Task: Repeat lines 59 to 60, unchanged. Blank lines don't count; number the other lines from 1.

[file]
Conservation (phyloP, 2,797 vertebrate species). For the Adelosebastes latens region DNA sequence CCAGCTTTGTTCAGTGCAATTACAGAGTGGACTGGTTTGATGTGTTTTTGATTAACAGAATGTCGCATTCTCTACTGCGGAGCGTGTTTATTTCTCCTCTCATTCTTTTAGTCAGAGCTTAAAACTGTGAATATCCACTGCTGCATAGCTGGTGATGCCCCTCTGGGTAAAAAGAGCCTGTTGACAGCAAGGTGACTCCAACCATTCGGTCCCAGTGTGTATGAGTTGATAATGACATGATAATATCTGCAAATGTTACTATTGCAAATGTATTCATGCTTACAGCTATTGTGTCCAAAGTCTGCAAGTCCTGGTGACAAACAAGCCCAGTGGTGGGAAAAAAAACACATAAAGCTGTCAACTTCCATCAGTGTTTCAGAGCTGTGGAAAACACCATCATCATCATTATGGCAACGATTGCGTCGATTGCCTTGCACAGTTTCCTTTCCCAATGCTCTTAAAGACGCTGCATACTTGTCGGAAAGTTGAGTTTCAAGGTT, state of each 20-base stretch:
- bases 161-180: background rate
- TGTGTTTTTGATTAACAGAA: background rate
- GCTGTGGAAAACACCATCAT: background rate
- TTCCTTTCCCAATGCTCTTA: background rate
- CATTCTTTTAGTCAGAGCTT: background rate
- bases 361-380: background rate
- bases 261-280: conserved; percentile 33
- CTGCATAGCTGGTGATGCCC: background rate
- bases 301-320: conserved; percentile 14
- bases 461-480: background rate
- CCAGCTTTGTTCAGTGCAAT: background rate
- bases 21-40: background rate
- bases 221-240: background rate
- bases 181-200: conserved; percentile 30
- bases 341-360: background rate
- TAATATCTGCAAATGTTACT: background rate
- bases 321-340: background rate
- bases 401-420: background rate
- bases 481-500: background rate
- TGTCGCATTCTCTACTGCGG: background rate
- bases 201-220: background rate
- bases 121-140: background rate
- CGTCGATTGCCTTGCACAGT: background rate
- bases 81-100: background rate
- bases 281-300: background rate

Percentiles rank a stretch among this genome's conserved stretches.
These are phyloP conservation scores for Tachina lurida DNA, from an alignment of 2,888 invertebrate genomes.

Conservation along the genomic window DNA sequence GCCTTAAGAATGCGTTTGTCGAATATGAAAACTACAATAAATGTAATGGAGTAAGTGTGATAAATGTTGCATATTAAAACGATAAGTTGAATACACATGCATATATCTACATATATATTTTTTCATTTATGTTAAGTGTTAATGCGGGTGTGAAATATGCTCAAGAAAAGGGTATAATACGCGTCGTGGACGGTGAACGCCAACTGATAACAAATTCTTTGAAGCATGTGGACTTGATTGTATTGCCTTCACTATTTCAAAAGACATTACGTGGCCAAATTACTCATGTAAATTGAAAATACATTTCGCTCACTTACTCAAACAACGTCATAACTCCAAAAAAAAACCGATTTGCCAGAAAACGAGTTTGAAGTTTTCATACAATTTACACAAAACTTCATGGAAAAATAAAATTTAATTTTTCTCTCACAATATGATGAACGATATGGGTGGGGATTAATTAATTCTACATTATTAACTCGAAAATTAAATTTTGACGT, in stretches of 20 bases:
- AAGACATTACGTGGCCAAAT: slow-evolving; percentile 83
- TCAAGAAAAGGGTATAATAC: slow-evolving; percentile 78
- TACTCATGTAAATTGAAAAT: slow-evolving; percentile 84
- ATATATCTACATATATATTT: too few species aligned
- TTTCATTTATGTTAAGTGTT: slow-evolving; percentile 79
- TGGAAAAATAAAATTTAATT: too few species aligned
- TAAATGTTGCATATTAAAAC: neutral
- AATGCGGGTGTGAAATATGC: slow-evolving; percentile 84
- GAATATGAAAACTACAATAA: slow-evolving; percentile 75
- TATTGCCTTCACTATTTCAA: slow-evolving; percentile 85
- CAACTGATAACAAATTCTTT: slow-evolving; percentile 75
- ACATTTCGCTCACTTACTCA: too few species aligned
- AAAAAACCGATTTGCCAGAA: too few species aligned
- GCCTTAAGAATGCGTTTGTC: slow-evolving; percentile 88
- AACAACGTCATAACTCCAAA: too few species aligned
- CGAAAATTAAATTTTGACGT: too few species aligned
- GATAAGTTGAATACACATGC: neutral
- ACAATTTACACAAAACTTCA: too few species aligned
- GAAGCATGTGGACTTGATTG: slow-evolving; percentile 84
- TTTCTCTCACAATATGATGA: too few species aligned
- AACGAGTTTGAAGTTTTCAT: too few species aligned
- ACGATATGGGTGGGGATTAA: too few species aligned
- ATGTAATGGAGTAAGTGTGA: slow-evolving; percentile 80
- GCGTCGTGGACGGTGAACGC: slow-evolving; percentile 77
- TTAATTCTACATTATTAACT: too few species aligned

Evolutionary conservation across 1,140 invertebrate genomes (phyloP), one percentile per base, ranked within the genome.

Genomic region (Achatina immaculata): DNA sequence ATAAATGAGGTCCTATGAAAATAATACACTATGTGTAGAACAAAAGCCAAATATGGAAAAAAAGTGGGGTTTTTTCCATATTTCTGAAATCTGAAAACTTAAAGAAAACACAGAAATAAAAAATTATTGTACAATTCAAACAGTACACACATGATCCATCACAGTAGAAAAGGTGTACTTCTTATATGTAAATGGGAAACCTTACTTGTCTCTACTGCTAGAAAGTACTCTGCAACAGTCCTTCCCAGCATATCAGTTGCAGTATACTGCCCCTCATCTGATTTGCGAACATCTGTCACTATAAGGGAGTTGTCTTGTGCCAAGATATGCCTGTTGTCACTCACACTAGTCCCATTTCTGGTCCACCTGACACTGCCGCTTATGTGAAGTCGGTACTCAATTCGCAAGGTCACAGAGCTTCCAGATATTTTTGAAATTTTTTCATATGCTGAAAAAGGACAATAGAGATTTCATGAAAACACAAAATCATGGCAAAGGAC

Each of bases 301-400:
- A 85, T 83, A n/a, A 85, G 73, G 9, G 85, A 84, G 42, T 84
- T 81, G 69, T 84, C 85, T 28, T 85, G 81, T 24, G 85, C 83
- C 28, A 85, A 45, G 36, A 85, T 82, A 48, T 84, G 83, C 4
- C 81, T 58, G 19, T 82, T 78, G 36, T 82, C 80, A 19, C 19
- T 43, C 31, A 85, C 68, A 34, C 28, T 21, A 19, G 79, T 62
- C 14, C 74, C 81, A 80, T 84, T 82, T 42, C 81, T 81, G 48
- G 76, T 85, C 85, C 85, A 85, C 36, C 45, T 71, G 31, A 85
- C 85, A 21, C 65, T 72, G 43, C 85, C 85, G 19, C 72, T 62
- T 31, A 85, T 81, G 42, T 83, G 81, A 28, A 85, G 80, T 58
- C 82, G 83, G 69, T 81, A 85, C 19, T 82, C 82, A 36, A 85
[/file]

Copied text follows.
- T 81, G 69, T 84, C 85, T 28, T 85, G 81, T 24, G 85, C 83
- C 28, A 85, A 45, G 36, A 85, T 82, A 48, T 84, G 83, C 4